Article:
Overdiagnosis a Significant Risk of Mammogram Screening

Mammography screening is a highly recommended medical procedure in the United States for all women ages 40 and older, yet recent studies indicate overdiagnosis is a serious concern which is not commonly shared with patients. As many as one out of every three women who undergo regular mammograms end up being treated with surgery, radiation and/or chemotherapy which may not only be unnecessary but can trigger the development of additional cancer cells. Although thermography offers a completely safe and highly effective alternative, most women are not fully informed of this option which has been approved by the FDA since 1982.

Screening Recommendations Impact All Women Over Forty

Various medical organizations recommend the implementation of an annual (or bi annual) mammogram for all women between the ages of 40 and 50; high risk women are told to begin screening in their 30's. Independent medical professionals are permitted to review the available data and provide their own recommendations based on unique circumstances, yet few share the full scope of risks associated with these procedures with their patients. False positives are notoriously common with mammography, particularly in younger women who initiate screening earlier in life. As many as half of all women who undergo ten consecutive years of testing will receive a false positive result which can lead to repeat testing, biopsies and the possibility of unnecessary cancer treatment.

Many Breast Tumors Shrink on Their Own

A significant percentage of cancers detected via mammography have been shown to spontaneously shrink over time and independent of any medical interventions. An article in Lancet Oncology reported that a mere 6.5 percent of "abnormal breast findings" actually developed into a malignant form of cancer; they also revealed that most of these abnormal findings were non existent six years after their initial appearance on a mammogram. Because doctors are unable to determine which abnormal tissue masses will develop into a malignancy down the road, a general one size fits all approach of treatment recommendation is applied in the vast majority of situations; women, however, are typically denied access to all the facts involved with this delicate and personal health decision.

Overdiagnosis Leads to Unnecessary Treatment

A recent Danish study estimated that as many as one out of every three women who utilize routine mammogram screening will undergo one or more unnecessary forms of cancer treatment such as surgery, radiation and/or chemotherapy. Another study in the New England Journal of Medicine reported similar findings and concluded that more than 70,000 women were overdiagnosed with breast cancer in 2008 alone. This figure translated to a full 31 percent of those who received regular screening. The risk of overdiagnosis is increased in women who begin screening earlier in life when compared to those who wait until they are 50 or older.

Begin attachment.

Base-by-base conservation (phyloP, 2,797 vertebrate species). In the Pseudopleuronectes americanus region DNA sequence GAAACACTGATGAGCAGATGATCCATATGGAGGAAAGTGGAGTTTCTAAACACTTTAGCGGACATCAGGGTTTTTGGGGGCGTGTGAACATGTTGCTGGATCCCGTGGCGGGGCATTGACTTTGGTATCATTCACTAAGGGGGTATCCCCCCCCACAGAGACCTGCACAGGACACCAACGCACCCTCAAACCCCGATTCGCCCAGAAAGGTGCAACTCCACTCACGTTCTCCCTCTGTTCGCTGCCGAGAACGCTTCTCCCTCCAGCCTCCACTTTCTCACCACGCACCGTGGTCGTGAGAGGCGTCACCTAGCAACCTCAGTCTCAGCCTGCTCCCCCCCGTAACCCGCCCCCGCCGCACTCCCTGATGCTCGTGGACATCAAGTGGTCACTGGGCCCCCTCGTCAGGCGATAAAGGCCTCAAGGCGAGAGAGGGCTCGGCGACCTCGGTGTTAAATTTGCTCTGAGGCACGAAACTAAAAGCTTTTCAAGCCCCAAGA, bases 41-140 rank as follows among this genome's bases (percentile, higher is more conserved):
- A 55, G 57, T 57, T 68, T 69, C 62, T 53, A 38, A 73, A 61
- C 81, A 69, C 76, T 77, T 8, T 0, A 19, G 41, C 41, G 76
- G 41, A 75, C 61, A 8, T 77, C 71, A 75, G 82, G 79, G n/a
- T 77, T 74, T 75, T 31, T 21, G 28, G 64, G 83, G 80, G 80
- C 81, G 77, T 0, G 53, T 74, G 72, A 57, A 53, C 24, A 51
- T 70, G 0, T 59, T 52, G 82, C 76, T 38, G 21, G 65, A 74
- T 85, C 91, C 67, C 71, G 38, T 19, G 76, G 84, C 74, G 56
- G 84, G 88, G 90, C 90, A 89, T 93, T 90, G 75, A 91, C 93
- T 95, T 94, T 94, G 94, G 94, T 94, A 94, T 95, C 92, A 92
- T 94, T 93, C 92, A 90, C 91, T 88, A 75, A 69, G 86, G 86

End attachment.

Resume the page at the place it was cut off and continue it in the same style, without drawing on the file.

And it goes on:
Screening Poses Serious Health Implications

Some medical providers acknowledge and share the fact that mammography screening in and of itself does increase the chances of tumor development as a result of radiation received during the procedure, although most still underestimate the risks. Little is likely to be mentioned regarding the fact that some women are at an extremely high risk of overdiagnosis (particularly those with a genetic predisposition to breast cancer who began menstruating at an early age) while genuinely malignant tumors in others may be completely undetected by a mammography device. The risks involved with any of the above scenarios are high, as unnecessary treatment often follows false positive results while those with dangerous tumors that go undetected may find their cancer progresses in short order.

Breast Cancer Treatments Create Significant Side Effects

The decision to undergo one or more forms of breast cancer treatment is a serious decision with side effects that not only reduce quality of life but may actually shorten the life expectancy of some women. Surgeries are invasive and cause pain and suffering while radiation and chemotherapy treatments may actually encourage the development of cancers within different areas of the body. Informed consent requires that medical care providers fully inform their patients of the benefits and risks of any procedure or treatment under consideration, yet in the case of cancer therapies, negative aspects of these highly profitable medical treatments are often downplayed.

A Highly Effective Alternative

Another aspect of informed consent requires all providers to inform patients of any alterative treatments or procedures available. Since 1982, thermography has been approved by the FDA for breast cancer screening, yet few women are aware that an alternative even exists. Thermography has been shown to detect dangerous changes in breast tissue at far earlier stages than traditional screening and does not subject women to the high rate of false positives common with mammography. Lifestyle changes alone are often sufficient to encourage tumor shrinkage when the results of a thermograph reveal the early development of abnormal breast tissue, yet the technology remains highly underutilized. Perhaps over time, as more women realize their medical care providers may have been violating the informed content law by not fully informing them of the big picture involved with mammography, the established health care community will reform its policies to provide more accurate data to health care consumers.